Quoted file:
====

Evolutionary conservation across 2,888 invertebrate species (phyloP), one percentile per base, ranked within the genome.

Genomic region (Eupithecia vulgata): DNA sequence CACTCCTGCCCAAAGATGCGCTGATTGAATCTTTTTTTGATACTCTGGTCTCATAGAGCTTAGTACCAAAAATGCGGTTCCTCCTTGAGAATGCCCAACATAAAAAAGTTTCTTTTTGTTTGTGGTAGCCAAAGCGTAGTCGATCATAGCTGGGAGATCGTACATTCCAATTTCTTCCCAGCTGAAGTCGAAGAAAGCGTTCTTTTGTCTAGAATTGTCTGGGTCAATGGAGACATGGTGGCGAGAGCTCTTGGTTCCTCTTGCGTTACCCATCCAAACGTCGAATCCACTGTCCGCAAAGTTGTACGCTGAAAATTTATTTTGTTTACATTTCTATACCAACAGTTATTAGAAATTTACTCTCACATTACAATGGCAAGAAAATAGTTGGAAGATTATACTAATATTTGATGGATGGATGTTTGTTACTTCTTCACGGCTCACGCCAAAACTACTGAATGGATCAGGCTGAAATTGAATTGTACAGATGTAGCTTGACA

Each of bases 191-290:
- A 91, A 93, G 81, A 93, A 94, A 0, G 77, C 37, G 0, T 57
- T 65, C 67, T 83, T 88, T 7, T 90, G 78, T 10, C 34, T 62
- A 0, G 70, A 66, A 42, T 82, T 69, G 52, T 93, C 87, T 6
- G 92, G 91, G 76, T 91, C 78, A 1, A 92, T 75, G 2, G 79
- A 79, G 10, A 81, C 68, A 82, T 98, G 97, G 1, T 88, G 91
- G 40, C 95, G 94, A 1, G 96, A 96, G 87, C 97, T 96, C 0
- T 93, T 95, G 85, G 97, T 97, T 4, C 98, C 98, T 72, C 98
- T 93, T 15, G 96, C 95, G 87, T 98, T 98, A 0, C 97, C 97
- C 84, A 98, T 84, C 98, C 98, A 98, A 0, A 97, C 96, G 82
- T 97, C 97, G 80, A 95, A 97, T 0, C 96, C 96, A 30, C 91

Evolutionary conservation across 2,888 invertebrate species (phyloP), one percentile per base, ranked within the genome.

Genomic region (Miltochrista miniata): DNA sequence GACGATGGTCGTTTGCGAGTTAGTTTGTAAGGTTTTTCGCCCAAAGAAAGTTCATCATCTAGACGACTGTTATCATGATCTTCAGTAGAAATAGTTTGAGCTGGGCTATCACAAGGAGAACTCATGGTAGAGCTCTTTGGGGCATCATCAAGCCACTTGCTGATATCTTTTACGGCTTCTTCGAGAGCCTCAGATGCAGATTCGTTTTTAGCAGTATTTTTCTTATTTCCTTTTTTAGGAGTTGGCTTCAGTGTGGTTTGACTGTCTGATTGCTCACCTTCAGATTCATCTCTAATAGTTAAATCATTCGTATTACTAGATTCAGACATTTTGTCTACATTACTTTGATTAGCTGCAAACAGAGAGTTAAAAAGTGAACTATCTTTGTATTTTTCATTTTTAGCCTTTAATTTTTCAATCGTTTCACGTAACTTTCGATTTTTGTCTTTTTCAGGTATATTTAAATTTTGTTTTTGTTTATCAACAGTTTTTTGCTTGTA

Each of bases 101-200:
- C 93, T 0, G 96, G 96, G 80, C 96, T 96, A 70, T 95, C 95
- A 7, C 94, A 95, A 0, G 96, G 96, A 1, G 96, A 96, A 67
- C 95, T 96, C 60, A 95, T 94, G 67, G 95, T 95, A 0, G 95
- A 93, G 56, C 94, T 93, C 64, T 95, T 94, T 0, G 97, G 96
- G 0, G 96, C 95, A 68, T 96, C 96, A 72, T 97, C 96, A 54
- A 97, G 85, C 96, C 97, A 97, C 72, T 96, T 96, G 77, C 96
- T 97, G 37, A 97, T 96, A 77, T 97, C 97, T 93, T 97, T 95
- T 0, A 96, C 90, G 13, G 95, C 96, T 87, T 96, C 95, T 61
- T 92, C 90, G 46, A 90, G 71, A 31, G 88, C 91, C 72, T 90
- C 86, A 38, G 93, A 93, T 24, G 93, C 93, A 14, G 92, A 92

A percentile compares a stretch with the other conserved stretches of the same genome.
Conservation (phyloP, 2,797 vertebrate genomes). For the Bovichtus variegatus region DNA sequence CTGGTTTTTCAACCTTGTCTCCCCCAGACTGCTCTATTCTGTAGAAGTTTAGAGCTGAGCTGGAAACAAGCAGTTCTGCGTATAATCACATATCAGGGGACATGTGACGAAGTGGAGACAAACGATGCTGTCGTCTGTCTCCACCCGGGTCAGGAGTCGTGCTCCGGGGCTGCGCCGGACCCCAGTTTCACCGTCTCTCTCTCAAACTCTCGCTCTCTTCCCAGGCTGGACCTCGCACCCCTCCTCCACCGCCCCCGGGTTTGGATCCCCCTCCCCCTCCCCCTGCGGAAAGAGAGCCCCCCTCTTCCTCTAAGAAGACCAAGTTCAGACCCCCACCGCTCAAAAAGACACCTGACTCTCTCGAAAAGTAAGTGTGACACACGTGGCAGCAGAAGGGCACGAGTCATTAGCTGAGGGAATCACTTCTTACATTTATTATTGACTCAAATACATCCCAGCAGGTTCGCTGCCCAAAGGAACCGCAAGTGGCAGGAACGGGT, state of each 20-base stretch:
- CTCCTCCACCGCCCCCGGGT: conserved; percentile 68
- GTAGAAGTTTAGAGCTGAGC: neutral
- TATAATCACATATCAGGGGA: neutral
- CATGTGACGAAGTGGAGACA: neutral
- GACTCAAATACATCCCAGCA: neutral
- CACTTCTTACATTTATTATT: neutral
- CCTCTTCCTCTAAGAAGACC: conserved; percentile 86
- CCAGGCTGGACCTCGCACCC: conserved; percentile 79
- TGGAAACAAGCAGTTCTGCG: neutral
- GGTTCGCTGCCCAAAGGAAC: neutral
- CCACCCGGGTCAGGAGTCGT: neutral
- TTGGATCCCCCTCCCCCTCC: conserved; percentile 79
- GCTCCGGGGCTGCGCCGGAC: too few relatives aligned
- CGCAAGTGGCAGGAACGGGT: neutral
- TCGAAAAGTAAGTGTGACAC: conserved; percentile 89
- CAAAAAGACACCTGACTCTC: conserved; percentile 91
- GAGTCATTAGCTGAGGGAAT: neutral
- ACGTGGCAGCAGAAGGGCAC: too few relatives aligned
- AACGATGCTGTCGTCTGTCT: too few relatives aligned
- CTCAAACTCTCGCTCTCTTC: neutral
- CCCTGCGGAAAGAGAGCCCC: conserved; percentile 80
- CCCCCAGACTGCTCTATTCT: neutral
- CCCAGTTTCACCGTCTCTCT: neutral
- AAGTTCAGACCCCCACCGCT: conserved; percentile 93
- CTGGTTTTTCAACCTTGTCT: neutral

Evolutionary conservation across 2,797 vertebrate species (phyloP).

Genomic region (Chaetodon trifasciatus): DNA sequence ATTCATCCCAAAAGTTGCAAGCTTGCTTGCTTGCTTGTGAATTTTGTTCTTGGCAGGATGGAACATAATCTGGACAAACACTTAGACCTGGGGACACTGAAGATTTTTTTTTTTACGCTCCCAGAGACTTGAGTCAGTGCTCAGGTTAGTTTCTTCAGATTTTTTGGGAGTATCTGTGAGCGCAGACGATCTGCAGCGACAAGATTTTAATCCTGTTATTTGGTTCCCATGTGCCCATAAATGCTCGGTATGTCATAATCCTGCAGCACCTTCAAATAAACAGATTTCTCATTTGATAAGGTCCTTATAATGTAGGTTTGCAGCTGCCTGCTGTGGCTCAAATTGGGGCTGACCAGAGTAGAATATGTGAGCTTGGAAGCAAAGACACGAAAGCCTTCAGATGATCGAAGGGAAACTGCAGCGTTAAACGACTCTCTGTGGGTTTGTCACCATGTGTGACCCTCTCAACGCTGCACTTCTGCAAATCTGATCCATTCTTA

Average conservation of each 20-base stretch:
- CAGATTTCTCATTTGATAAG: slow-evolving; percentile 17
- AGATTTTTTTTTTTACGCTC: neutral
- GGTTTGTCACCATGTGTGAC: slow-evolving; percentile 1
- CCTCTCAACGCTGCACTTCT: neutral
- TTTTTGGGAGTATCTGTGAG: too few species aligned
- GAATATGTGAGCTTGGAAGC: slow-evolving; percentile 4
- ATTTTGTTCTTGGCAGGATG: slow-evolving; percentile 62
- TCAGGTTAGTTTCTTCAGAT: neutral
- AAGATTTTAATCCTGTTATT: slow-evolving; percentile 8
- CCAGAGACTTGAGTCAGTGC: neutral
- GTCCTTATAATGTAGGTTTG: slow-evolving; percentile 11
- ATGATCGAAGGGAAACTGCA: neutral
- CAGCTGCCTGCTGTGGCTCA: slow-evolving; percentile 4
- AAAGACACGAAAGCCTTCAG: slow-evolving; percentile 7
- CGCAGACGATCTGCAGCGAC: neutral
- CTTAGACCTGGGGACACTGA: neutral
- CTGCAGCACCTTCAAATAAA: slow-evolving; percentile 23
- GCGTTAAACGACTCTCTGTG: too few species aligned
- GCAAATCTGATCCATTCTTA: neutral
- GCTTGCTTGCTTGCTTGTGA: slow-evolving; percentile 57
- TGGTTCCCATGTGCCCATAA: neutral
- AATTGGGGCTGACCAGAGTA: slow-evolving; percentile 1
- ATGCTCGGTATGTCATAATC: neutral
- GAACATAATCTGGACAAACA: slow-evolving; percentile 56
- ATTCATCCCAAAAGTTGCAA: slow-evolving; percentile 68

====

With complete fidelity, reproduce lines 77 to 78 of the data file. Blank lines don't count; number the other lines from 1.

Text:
- TGGTTCCCATGTGCCCATAA: neutral
- AATTGGGGCTGACCAGAGTA: slow-evolving; percentile 1